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Snags - The Wildlife Tree
Tree swallow peering from a nest cavity excavated by a woodpecker.
Photo Credit: Joy Spurr
The head of a young pileated woodpecker emerging from its nest cavity.
Hard to believe, but trees can actually provide more habitats for wildlife dead than when they are alive. Standing dead and dying trees, called “snags” or “wildlife trees,” are important for wildlife in both natural and landscaped settings, occurring as a result of disease, lightning, fire, animal damage, too much shade, drought, root competition, as well as old age.
Birds, small mammals, and other wildlife use snags for nests, nurseries, storage areas, foraging, roosting, and perching. Live trees with snag-like features, such as hollow trunks, excavated cavities, and dead branches can provide similar wildlife value. Snags occurring along streams and shorelines eventually may fall into the water, adding important woody debris to aquatic habitat. Dead branches are often used as perches; snags that lack limbs are often more decayed and, may have more and larger cavities for shelter and nesting. Snags enhance local natural areas by attracting wildlife species that may not otherwise be found there.
All trees of all sizes are potential snags. Unfortunately, many wildlife trees are cut down without much thought to their wildlife value or of the potential management options that can safely prolong the existence of the tree. Wildlife trees offer a one-stop, natural habitat feature. In short, snags “live on” as excellent wildlife trees for all to enjoy!
Raccoon family in tree den. A note about raccoons – raccoons can become habituated to people; they are aggressive and sometimes dangerous and carry the roundworm Baylisascaris procyonis that can infect humans and pets. Do NOT leave pet food and garbage out and never feed raccoons.
Wood duck ducklings plunging from their nest cavity in a tree. This is normal behavior for wood ducks when leaving the nest cavity which can be anywhere between 6 to 15 feet above ground and almost always above water into which they fall. Photo Credit: Mike Lentz Images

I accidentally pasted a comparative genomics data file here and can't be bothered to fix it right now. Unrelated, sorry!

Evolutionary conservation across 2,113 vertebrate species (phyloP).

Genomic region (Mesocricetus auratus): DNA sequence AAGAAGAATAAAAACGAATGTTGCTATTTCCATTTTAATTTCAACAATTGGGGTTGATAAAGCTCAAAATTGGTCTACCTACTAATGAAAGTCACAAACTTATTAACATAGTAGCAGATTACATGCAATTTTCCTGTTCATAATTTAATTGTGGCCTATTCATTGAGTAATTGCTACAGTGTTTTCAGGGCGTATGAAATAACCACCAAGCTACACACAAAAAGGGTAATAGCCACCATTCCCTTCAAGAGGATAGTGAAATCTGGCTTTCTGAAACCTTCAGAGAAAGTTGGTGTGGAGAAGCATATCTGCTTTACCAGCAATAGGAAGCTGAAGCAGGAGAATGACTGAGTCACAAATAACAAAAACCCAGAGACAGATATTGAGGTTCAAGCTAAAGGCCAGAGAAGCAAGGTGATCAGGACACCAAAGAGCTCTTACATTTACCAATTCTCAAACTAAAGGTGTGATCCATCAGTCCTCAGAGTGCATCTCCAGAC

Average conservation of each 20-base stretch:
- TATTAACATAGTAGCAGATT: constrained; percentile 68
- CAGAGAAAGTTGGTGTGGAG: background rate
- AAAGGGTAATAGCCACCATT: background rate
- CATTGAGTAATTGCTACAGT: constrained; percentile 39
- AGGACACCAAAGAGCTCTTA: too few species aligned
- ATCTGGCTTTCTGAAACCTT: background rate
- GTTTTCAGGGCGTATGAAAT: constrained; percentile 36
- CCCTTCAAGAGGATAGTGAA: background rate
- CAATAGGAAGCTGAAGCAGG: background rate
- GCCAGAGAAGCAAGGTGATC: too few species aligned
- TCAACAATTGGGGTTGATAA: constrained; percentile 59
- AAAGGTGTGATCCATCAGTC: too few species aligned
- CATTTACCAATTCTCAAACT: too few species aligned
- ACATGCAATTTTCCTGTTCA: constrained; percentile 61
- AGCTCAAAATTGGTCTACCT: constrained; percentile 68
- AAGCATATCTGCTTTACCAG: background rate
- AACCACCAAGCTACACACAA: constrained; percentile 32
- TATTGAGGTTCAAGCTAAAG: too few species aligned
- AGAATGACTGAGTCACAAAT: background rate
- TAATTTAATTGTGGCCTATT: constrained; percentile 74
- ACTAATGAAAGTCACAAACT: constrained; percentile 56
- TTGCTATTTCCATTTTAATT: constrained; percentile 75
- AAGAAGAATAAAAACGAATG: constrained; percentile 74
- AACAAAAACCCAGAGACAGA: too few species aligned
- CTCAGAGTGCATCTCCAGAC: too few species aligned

Pileated woodpeckers foraging on an old dead snag pulling off the bark to get to the insects underneath. Note the thick bare branch at the top of the tree perfect for bald eagles or other large birds.
Photo Credit: Patricia Thompson
Red squirrel poking out of a den tree savoring a nut dropped by a passerby. Central Park, New York City.
Photo Credit: Bruce Yolton
West of the Cascade Mts 39 species of birds and 14 species of mammals depend on tree cavities for their survival. East of the Cascades 39 bird species and 23 mammal species depend on these snags (Pederson, USDA Forest Service). In total, more than 100 species of birds, mammals, reptiles, and amphibians need snags for nesting, roosting, shelter, denning, and feeding (Bottorff, WSU, Snohomish Co. Ext); nearly 45 species alone forage for food in them. Hollow snags and large knot-holes are used by many species of mammals such as squirrels, marten, porcupine, and raccoons.
In winter when snow covers the ground, northern flickers and other common backyard wildlife depend heavily on insects and other foods found in snags. Brown creepers, bats, and other small animals will roost behind loose bark and bark slits for winter warmth and shelter. Hollow snags are very valuable in winter as they are used by many species such as squirrels, raccoons, owls, and bear for denning and roosting.
Large snags more than 12 inches in diameter and 15 feet tall offer ideal hunting perches for hawks, eagles, and owls. They function as resting perches for swallows, band-tailed pigeons, mourning doves and other birds; food storage areas for mice, squirrels, woodpeckers, and jays; and song perches for tanagers and flycatchers. Woodpeckers use large dead tree trunks as a way to announce their presence during courtship, hammering their bills against the tree’s resonating surface. Small snags may be used as song posts by bluebirds, hummingbirds, and other songbirds to attract mates and proclaim nesting territories. This high use of snags by a myriad of species underscores the importance of preserving snags and including them in your landscape.
Click on photo to enlarge
||Live aspen snag “condominium.” These trees have many nesting cavities excavated by at least three species of woodpeckers. In the tree on the left, the largest rectangular hole is a pileated woodpecker nest in which the pileateds were seen nesting; the top cavity just under the greenery was excavated and used by northern flickers; smaller nest cavities were excavated by red-naped sapsucker and also used by black-capped chickadee and house wren for nesting. Look for small nest holes in the tree on the right also.
Photo Credit: Patricia Thompson
You can see where wildlife finds food and shelter if you look carefully at a snag:
- A snag harbors many insects that are food for wildlife. The outer surface of the bark is where birds such as brown creepers, nuthatches, and woodpeckers eat bark beetles, spiders, and ants.
- The inner bark is where woodpeckers eat larvae and pupae of insects. Mammals such as raccoon and black bear may tear into these areas of snags to harvest the protein-rich insects.